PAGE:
Art & Architecture

Ep. 80 – Exploring Black Visual Satire

Tracing a historical line from commedia dell’arte, Hogarth and others to modern and contemporary artists including Ollie Harrington, Robert Colescott, Spike Lee, and Kara Walker, we discuss Black visual satire with Duke professor Richard J. Powell. Subscribe: Apple Podcasts | Stitcher | Spotify |

Kerry James Marshall’s “SOB, SOB” and David Dabydeen’s Philosophical Aesthetics​

Abigail Zitin— I remember it being at eye level; else how would it have caught my eye? I had gone to see Mastry, an exhibition of works by the African-American painter Kerry James Marshall, at the Met Breuer in January 2017. The painting in question, like most of Marshall’s, is large: six feet

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What’s New? The Second Edition of Designing Type

Designing Type by Karen Cheng was originally published in 2006. The book met with immediate and enthusiastic acclaim, including: “While there are a number of historical studies of the relationship of letterforms and type design, none of them can be considered as thorough and instructive as Karen Cheng’s recent Designing Type.

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Our Days Are Like Full Years

On a winter day in 1953, a mysterious man in a sheepskin coat stood out to Harriet Pattison, then a theater student at Yale. She would later learn he was the architect Louis Kahn. This chance encounter served as preamble to a 15-year romance, with Pattison becoming the architect’s closest

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Viva Mexico! Artist Visionaries and Rabble-rousers: Los tres grandes and Their Impact on America

Interview with Whitney Museum of American Art curator Barbara Haskell by David Ebony    The Whitney Museum of American Art’s groundbreaking and visually sumptuous survey, Vida Americana: Mexican Muralists Remake American Art, 1925-1945, arrived during a contentious time in the U.S. It opened on February 17, 2020, a charged political moment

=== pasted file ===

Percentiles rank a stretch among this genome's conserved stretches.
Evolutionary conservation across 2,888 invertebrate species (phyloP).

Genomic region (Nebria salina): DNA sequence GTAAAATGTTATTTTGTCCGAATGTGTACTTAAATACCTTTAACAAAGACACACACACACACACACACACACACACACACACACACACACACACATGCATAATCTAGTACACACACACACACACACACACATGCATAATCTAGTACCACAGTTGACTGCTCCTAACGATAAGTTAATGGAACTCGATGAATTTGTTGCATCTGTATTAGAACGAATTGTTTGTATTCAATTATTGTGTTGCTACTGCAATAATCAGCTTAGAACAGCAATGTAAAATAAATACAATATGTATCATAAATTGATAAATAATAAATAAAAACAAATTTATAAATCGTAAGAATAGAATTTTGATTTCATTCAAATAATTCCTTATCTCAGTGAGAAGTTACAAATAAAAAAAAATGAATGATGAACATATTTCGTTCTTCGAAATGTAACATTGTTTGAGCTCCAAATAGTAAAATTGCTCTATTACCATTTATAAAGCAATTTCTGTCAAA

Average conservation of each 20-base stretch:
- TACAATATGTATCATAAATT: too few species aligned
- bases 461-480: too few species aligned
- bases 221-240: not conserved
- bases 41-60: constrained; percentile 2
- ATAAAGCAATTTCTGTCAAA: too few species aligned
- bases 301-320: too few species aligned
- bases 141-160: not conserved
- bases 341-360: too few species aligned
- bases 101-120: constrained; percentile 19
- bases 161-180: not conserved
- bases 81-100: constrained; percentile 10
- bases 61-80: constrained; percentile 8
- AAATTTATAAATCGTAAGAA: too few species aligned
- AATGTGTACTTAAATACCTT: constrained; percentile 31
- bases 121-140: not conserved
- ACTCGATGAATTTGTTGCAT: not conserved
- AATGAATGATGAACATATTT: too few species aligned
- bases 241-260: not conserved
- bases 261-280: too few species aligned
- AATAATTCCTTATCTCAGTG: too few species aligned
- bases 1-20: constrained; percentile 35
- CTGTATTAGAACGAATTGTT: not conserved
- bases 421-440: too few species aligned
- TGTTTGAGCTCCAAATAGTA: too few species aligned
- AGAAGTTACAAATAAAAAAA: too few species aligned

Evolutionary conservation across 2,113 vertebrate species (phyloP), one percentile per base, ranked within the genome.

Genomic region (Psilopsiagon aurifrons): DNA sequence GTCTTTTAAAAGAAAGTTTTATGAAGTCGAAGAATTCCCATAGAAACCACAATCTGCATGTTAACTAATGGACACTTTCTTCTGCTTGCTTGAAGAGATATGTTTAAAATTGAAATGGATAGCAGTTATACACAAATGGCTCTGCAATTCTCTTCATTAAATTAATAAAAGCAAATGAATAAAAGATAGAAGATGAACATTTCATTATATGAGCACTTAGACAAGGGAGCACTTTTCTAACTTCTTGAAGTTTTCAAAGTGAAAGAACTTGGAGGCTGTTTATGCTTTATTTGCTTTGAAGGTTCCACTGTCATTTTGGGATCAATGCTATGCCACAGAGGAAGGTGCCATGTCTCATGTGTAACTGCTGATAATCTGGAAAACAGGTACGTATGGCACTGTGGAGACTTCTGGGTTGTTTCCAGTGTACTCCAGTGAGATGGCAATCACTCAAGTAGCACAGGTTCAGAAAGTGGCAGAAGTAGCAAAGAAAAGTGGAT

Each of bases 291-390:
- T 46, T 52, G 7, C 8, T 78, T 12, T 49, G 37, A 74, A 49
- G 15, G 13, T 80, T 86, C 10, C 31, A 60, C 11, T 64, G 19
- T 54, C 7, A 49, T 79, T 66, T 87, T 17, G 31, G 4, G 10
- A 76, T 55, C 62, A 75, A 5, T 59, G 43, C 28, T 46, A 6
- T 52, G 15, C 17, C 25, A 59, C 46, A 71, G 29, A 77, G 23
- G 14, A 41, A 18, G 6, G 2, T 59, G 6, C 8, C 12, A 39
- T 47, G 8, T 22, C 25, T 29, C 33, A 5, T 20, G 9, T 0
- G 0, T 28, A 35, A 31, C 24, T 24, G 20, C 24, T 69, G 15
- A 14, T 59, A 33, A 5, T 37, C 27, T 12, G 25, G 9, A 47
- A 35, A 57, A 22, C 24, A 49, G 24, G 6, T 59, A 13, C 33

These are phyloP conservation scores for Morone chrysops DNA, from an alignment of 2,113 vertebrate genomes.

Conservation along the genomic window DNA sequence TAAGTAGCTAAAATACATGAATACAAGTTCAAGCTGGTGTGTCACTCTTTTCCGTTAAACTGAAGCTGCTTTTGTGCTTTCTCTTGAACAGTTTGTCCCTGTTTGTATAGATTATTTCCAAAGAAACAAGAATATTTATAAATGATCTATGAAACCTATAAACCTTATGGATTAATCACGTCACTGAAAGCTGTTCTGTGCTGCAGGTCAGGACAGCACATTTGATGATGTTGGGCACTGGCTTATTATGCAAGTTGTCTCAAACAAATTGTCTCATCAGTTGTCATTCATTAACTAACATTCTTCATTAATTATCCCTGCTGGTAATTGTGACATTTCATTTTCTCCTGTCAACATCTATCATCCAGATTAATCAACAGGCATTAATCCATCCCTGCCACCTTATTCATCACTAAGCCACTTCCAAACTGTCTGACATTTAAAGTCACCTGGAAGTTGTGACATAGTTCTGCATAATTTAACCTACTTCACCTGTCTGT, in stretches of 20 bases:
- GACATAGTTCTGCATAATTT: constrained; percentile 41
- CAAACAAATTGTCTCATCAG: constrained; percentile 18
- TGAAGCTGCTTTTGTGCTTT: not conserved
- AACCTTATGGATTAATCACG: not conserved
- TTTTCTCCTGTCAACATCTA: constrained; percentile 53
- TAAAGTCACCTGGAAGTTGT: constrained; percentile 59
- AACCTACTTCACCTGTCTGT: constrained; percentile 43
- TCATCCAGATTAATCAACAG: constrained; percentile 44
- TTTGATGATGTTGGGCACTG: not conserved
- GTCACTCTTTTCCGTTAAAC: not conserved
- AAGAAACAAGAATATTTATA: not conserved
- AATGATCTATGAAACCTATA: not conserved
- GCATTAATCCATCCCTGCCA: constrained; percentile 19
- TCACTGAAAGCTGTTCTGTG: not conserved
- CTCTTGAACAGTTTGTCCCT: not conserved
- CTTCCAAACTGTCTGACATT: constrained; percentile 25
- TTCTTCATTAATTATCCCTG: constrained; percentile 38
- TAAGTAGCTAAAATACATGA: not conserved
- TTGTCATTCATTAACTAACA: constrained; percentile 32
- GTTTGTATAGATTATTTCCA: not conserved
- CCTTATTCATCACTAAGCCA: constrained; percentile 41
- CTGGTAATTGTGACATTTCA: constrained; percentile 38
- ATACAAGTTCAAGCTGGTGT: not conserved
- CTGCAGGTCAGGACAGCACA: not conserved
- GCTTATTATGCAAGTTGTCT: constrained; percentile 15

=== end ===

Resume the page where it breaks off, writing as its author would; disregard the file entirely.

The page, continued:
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Experiments with Truth: A Never-Ending Process

Experiments with Truth: Gandhi and Images of Nonviolence was never intended to be a show about Gandhi, one of the most controversial and influential figures of the twentieth century, or the complex iconography that developed around his persona. His concept and ideal of nonviolence, however, continues to be deeply relevant

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A Personal Canon: Abigail McEwen on Five Influential Texts

Juan A. Martínez, Cuban Art and National Identity: The Vanguardia Painters, 1927-1950 (1994) In his classic account of Cuba’s historic vanguardia generation, Martínez developed a social history of modern Cuban art that remains a standard reference today. Published fifty years after the seminal exhibition, Modern Cuban Painters (Museum of Modern Art, 1944),

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A 16th-Century Portuguese Plan of a Moroccan Palace

Jonathan Bloom– While writing my book Architecture of the Islamic West: North Africa and the Iberian Peninsula, I came across a citation about a 16th-century annotated plan of the royal palace in Marrakesh.  It had been inserted into a manuscript in the Escorial written in 1585 by the Trinitarian friar

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Reflections on Africans in Gothic Sculpture, part 2

Images of Justice and Power Jacqueline E. Jung — In the choir of Magdeburg Cathedral, the black Saint Maurice, carved and painted around 1250, stands with his co-patron Catherine as complementary opposites; together they indicate the plenitude of this Christian ecclesia in both its Militant and Triumphant aspects. (Read more

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Marriage in the Movies of Stanley Kubrick

David Mikics— We usually don’t remember that Stanley Kubrick made movies about marriage, but he did. Three of his films center on a married couple, and all of them are masterpieces: Barry Lyndon, The Shining, and Eyes Wide Shut. Kubrick had half a century of experience of married life, and

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